“[It is] like rain falling from the sky into a river or pool. There is nothing but water. It’s impossible to divide the skywater from the landwater. When a little stream enters the sea, who could separate its waters back out again? Think of a bright light pouring into a room from two large windows: it enters from different places but becomes one light.” 

This is a deep, powerful experience of union with the Divine.

Yet this seventh dwelling is not in fact the end of the journey because there is life still to live! The spiritual journey is not some personal evacuation plan from the earthly realm; we will not immediately ascend and wave goodbye to everyone and everything we know and love on earth!

In this experience and in this journey, our soul has found itself in a state of beauty and “great wowness” and wishes to remain in it for the rest of time. Rather than flittering all over, attempting to return to this transformative moment (like we did in the fifth dwelling), we can now simply rest as we experience the love of That Which is Bigger Than Us everywhere, all around us. 

This union with the Divine leads us to walk with even more mindfulness than before, carefully and joyfully resting in the beauty of our world around us, doing the work we are uniquely called to do. Our “desire to serve God has grown more passionate” and we do not remove ourselves from earthly matters. In fact, we dive in head first, no longer to prove our own self-worth or our holiness, but rather to do what is ours’ to do: to create more of the love that we have now experienced.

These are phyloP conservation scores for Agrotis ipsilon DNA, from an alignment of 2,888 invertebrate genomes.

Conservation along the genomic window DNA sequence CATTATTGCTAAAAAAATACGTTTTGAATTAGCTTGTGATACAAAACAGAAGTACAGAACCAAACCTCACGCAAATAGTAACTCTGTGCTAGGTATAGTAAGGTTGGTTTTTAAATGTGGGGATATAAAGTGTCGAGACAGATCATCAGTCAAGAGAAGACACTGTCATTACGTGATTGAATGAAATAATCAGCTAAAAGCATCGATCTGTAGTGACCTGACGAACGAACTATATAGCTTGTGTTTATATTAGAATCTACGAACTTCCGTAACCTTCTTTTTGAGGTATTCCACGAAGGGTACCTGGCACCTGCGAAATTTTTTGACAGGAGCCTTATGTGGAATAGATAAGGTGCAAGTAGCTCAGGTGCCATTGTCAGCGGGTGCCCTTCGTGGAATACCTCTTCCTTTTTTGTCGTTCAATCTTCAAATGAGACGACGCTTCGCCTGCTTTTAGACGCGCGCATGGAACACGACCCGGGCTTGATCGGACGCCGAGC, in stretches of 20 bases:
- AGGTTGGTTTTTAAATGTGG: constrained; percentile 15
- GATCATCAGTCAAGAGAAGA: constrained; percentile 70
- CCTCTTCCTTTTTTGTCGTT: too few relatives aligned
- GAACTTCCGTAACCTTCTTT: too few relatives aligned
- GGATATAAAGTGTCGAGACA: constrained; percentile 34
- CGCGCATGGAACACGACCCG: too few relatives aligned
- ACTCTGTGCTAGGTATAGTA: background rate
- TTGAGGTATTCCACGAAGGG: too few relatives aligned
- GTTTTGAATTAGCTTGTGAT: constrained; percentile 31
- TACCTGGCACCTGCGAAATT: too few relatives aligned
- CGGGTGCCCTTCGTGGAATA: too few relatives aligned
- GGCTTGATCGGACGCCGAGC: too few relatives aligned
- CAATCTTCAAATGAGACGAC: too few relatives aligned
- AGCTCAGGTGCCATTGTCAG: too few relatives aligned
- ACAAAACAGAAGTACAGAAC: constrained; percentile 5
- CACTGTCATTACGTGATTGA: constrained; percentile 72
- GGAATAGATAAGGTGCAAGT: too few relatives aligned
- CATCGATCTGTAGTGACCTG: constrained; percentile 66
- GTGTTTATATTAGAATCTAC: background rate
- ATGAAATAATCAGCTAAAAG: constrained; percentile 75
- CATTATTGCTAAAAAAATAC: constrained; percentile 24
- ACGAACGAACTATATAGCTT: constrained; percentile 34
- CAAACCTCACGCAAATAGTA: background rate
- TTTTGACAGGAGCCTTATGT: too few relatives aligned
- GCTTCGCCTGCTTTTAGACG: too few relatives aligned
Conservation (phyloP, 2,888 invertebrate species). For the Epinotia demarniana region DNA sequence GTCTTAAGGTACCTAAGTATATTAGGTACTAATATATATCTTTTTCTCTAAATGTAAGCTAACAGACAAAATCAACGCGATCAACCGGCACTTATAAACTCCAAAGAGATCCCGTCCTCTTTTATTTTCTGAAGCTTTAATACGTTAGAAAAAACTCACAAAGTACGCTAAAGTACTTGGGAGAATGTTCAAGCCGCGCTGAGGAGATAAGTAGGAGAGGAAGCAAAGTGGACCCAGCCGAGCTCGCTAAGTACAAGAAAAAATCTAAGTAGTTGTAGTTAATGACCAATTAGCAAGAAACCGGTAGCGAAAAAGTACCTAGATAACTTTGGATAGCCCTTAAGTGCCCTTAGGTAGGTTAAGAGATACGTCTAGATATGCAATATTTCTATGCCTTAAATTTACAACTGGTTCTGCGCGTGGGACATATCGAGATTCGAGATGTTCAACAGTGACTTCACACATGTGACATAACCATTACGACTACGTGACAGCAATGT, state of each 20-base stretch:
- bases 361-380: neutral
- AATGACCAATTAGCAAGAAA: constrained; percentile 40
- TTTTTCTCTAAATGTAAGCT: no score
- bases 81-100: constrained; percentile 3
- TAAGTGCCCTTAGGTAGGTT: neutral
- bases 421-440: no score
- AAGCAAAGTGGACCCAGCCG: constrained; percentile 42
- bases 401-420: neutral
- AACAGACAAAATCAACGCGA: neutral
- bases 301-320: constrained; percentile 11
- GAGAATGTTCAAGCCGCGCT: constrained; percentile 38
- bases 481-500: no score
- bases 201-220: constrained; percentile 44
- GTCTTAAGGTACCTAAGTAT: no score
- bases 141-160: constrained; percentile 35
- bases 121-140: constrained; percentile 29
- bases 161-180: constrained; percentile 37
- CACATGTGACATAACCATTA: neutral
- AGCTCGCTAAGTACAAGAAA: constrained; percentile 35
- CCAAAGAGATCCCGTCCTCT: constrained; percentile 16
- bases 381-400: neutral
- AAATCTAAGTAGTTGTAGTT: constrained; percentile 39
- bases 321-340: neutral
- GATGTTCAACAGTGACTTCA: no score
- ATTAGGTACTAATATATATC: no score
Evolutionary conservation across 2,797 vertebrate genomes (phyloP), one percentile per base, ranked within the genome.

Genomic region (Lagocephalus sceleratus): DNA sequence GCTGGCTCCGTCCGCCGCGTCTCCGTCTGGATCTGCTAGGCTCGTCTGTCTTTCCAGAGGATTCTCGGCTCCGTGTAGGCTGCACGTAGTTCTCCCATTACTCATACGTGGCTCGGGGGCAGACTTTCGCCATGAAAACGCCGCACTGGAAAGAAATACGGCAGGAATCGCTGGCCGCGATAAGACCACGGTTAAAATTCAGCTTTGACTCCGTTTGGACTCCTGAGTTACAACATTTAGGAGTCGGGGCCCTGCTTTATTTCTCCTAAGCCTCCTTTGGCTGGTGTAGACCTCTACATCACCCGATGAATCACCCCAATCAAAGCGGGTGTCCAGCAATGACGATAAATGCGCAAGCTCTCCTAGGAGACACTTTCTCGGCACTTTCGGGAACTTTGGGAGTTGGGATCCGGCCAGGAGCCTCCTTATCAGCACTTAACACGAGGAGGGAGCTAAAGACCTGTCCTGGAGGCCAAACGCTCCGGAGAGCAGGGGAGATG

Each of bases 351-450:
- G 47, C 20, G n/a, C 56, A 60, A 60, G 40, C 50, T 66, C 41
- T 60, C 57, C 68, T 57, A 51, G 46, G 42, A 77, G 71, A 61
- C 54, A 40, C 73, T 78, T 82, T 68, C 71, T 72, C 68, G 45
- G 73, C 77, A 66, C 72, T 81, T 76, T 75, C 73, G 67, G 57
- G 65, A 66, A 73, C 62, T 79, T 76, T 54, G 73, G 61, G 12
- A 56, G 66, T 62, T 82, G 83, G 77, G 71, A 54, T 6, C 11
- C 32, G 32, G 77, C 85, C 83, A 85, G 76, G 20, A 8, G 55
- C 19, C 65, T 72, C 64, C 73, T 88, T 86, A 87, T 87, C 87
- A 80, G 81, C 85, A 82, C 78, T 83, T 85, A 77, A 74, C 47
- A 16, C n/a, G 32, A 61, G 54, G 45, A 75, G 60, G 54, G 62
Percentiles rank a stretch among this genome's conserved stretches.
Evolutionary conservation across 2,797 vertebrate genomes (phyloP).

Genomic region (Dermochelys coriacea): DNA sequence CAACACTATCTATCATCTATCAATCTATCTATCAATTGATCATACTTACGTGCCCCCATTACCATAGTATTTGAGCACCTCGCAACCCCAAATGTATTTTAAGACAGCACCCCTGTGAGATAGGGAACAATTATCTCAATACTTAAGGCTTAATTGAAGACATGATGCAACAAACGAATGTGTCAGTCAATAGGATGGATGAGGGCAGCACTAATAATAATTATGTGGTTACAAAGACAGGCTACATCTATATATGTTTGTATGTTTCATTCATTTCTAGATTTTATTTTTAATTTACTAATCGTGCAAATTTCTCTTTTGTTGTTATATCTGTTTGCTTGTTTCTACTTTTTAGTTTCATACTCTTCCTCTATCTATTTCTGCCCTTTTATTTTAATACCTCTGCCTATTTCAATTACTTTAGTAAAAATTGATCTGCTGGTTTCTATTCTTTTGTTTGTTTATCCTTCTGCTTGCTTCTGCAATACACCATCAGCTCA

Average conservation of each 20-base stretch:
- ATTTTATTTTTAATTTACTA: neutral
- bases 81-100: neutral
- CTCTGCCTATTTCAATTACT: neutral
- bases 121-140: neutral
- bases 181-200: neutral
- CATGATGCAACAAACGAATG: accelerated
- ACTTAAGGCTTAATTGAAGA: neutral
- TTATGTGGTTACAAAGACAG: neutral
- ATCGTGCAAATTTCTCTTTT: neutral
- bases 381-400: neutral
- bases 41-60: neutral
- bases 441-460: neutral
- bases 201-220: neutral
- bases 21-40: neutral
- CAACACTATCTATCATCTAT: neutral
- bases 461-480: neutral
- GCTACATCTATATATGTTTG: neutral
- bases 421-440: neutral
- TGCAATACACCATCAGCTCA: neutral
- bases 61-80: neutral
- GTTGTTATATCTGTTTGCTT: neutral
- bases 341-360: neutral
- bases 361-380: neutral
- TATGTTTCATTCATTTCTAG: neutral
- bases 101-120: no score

The fruits of the spiritual journey will necessarily be activist in nature.

And our interior journey is certainly not yet over either. 

“Just because the soul sits in perpetual peace does not mean that the faculties of sense and reason do, or the passions. There are always wars going on in the other dwellings of the soul. There is no lack of trials and exhaustion. But these battles rarely have the power anymore to unseat the soul from her place of peace.” 

We are not all of a sudden perfect people, neutered of all human emotion. The traffic of the world may still cause us great anger and frustration and pain still brings tears. But we are also able to hold beauty in these moments alongside the realities of the world, embracing love amidst the chaos.

Here in the seventh dwelling, we are graced with living water to drink, a holy tent to find shelter beneath, and firm ground on which to do the work we are called to do. The journey inward, this beautiful life-long exploration of our interior castle, nurtures us and emboldens us that we may journey into the world living fully and loving abundantly.

To the extent that we can experience heaven here on earth, may the Beloved strengthen our souls and show us the way so that we can excavate this hidden treasure. The truth is, the treasure is inside of us. 

This is what I would like for us to strive for, friends. We should engage in prayer – thirst for it, even – not because it feels good, but because it gives us the strength we need to be of service.

 

If you’re interested in exploring Teresa’s teachings and how they might guide you in your own story, I’ll be hosting an evening of journaling based on her teachings in March. Sign up here for more information!

About Andrew Lang
Andrew Lang is an educator in Tacoma, Washington and an alumnus of Richard Rohr’s Living School for Action and Contemplation. For the past eight years, he has led workshops on contemplative spirituality and community development throughout the Pacific Northwest. You can read more about the author here.